Medtronic issued a statement as well on Thursday, in which the company expressed strong disagreement with the report’s findings.
“In particular, Medtronic vigorously disagrees with any suggestion that the company improperly influenced or authored any of the peer-reviewed published manuscripts discussed in the report, or that Medtronic intended to under-report adverse events,” the statement says. “In fact, Medtronic reported to the FDA the potential adverse events addressed in the staff report, and these risks were reflected on the product’s FDA-approved label. In addition, the staff report’s characterization of payments received by physicians is also misleading and unfair. The vast majority of such payments were royalty payments made to compensate physicians for their intellectual property rights and contributions, not consulting payments. In general, royalty and consulting payments are a commonplace and appropriate practice in the medical device industry.”
The report’s key findings
Here is the Senate Finance Committee’s summary of its key findings:
- Medtronic was heavily involved in drafting, editing, and shaping the content of medical journal articles authored by its physician consultants who received significant amounts of money through royalties and consulting fees from Medtronic. The company’s significant role in authoring or substantively editing these articles was not disclosed in the published articles. Medical journals should ensure industry role contributions be fully disclosed.
- Medtronic paid a total of approximately $210 million to physician authors of Medtronic-sponsored studies from November 1996 through December 2010 for consulting, royalty, and other miscellaneous arrangements.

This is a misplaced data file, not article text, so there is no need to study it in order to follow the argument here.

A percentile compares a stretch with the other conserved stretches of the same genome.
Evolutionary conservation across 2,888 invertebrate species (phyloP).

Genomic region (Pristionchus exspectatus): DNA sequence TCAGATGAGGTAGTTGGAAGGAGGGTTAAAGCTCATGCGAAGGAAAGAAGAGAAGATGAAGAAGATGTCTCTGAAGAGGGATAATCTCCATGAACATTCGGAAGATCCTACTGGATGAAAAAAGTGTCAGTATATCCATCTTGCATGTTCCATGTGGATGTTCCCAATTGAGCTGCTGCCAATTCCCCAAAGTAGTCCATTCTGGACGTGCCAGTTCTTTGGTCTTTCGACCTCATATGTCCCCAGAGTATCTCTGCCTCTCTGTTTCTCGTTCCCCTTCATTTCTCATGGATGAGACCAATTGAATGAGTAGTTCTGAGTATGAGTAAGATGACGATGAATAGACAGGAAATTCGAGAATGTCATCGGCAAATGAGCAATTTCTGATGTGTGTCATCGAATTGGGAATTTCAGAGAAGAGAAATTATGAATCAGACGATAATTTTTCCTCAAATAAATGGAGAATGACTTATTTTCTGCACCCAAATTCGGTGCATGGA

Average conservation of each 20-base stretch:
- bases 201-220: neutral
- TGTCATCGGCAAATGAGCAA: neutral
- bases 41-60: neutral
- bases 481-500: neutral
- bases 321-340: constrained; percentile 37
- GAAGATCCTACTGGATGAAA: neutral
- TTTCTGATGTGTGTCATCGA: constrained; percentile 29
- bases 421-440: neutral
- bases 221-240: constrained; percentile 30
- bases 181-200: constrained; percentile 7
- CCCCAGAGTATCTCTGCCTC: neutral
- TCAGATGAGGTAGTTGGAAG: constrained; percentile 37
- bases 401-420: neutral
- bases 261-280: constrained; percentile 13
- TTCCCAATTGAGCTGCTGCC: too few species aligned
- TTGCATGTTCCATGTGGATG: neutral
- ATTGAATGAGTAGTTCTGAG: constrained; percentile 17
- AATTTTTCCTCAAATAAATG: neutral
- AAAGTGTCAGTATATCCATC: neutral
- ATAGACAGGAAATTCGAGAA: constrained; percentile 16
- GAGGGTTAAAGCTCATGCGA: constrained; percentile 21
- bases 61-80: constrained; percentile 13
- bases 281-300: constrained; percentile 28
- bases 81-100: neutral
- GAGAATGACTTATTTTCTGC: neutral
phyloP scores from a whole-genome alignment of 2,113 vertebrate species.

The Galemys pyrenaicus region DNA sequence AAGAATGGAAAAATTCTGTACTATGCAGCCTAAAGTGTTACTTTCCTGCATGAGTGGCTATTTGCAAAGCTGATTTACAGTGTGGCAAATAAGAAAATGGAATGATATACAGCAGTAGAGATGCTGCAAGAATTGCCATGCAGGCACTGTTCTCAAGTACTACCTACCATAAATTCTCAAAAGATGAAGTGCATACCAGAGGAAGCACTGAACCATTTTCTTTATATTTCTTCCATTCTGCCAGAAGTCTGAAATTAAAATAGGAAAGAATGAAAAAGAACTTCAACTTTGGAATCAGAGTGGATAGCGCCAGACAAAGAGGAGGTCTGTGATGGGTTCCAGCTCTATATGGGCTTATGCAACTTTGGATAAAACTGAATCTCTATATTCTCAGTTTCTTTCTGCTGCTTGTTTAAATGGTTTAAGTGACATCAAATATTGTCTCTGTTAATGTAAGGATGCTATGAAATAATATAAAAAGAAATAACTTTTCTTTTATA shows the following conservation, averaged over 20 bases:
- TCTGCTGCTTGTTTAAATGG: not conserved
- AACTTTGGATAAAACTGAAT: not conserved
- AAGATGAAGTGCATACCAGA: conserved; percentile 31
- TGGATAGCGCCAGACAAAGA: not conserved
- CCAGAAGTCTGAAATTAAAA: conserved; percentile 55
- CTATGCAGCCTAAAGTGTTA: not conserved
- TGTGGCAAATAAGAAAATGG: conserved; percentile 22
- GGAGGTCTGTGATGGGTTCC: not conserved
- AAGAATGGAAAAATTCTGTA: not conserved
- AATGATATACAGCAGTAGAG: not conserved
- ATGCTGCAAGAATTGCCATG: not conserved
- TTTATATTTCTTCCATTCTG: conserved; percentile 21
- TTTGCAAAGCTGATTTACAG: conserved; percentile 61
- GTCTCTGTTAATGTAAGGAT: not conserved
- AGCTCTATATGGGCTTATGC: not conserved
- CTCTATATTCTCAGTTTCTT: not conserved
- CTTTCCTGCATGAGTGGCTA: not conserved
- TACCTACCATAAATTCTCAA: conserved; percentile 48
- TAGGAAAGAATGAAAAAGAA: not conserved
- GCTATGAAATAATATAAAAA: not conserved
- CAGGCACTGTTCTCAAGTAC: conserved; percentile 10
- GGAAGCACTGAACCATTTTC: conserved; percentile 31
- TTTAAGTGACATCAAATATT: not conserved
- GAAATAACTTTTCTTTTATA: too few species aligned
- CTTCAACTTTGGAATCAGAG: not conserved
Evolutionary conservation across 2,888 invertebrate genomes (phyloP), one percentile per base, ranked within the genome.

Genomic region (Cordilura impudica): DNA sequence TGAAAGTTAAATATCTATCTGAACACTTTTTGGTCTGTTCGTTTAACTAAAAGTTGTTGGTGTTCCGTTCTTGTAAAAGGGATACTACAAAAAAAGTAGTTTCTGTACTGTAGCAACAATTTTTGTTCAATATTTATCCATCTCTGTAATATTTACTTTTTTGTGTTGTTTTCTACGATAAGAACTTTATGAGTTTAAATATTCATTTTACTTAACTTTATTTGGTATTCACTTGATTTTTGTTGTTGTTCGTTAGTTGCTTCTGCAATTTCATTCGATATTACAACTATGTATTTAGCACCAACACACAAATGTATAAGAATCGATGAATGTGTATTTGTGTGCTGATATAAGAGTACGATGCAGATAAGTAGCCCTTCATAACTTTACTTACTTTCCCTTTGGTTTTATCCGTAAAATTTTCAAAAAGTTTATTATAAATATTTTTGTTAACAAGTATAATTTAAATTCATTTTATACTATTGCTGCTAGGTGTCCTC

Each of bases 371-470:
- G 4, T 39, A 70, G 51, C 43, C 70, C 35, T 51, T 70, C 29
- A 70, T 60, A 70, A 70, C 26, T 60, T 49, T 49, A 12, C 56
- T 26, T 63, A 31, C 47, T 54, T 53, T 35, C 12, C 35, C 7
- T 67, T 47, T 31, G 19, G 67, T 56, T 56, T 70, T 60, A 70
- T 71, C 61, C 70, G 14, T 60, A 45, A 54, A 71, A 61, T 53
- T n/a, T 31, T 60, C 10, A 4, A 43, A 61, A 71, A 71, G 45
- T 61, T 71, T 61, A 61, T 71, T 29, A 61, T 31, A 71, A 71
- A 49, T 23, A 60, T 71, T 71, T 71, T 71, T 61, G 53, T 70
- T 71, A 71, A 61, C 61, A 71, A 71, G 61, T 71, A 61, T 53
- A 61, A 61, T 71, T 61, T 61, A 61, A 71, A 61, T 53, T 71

- An e-mail exchange shows that a Medtronic employee recommended against publishing a complete list of adverse events possibly associated with InFuse in a 2005 Journal of Bone and Joint Surgery article.
- Medtronic officials inserted language into studies that promoted InFuse as a better technique than taking a bone graft from the pelvic bone (autograft technique) by emphasizing the pain of the autograft technique.
- Documents indicate that Medtronic prepared Dr. Hal Mathew’s remarks to the U.S. Food and Drug Administration (FDA) advisory panel meeting prior to InFuse being approved. At the time, Dr. Mathews was a private physician but was hired as a vice president at Medtronic in 2007.
- Medtronic documents show the company unsuccessfully attempted to adopt weaker safety rules for a clinical trial studying InFuse in the cervical spine that would have allowed the company to continue the trial in the event that patients experienced severe swelling in the neck.
In August 2011, Medtronic announced it had given Yale University a $2.5 million grant to conduct a study to determine the effectiveness and safety of InFuse. The results of that study will be published next year.
You can download the Senate Finance Committee’s report from the committee’s website.